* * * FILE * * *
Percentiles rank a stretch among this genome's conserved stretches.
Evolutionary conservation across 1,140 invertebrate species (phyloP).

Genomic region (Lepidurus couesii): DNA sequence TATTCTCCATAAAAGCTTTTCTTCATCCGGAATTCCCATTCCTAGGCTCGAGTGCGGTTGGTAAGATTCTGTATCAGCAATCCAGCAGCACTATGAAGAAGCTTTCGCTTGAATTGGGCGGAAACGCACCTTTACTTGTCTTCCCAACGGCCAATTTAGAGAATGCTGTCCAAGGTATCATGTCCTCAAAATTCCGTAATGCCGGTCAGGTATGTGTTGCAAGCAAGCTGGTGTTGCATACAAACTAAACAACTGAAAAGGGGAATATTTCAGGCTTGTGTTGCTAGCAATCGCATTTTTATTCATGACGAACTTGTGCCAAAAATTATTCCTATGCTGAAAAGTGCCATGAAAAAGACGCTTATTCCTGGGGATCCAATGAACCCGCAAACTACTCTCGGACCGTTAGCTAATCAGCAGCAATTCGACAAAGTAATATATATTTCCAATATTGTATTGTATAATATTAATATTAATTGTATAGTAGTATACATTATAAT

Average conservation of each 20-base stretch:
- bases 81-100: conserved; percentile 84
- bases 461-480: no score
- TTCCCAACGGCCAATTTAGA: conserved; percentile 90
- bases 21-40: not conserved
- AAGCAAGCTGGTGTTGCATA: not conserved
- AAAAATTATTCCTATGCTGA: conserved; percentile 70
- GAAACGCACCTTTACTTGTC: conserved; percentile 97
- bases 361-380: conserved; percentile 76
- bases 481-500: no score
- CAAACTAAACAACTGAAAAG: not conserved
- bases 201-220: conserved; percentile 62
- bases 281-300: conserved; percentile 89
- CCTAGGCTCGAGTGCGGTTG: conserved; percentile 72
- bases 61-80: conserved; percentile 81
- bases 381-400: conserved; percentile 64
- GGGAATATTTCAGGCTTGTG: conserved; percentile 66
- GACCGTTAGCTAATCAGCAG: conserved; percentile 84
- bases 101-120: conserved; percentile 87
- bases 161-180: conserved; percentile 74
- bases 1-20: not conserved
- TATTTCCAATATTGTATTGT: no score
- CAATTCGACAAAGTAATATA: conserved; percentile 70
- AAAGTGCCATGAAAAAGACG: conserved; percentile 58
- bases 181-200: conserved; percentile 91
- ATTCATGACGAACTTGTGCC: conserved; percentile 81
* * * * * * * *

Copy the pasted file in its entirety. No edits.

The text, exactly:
Percentiles rank a stretch among this genome's conserved stretches.
Evolutionary conservation across 1,140 invertebrate species (phyloP).

Genomic region (Lepidurus couesii): DNA sequence TATTCTCCATAAAAGCTTTTCTTCATCCGGAATTCCCATTCCTAGGCTCGAGTGCGGTTGGTAAGATTCTGTATCAGCAATCCAGCAGCACTATGAAGAAGCTTTCGCTTGAATTGGGCGGAAACGCACCTTTACTTGTCTTCCCAACGGCCAATTTAGAGAATGCTGTCCAAGGTATCATGTCCTCAAAATTCCGTAATGCCGGTCAGGTATGTGTTGCAAGCAAGCTGGTGTTGCATACAAACTAAACAACTGAAAAGGGGAATATTTCAGGCTTGTGTTGCTAGCAATCGCATTTTTATTCATGACGAACTTGTGCCAAAAATTATTCCTATGCTGAAAAGTGCCATGAAAAAGACGCTTATTCCTGGGGATCCAATGAACCCGCAAACTACTCTCGGACCGTTAGCTAATCAGCAGCAATTCGACAAAGTAATATATATTTCCAATATTGTATTGTATAATATTAATATTAATTGTATAGTAGTATACATTATAAT

Average conservation of each 20-base stretch:
- bases 81-100: conserved; percentile 84
- bases 461-480: no score
- TTCCCAACGGCCAATTTAGA: conserved; percentile 90
- bases 21-40: not conserved
- AAGCAAGCTGGTGTTGCATA: not conserved
- AAAAATTATTCCTATGCTGA: conserved; percentile 70
- GAAACGCACCTTTACTTGTC: conserved; percentile 97
- bases 361-380: conserved; percentile 76
- bases 481-500: no score
- CAAACTAAACAACTGAAAAG: not conserved
- bases 201-220: conserved; percentile 62
- bases 281-300: conserved; percentile 89
- CCTAGGCTCGAGTGCGGTTG: conserved; percentile 72
- bases 61-80: conserved; percentile 81
- bases 381-400: conserved; percentile 64
- GGGAATATTTCAGGCTTGTG: conserved; percentile 66
- GACCGTTAGCTAATCAGCAG: conserved; percentile 84
- bases 101-120: conserved; percentile 87
- bases 161-180: conserved; percentile 74
- bases 1-20: not conserved
- TATTTCCAATATTGTATTGT: no score
- CAATTCGACAAAGTAATATA: conserved; percentile 70
- AAAGTGCCATGAAAAAGACG: conserved; percentile 58
- bases 181-200: conserved; percentile 91
- ATTCATGACGAACTTGTGCC: conserved; percentile 81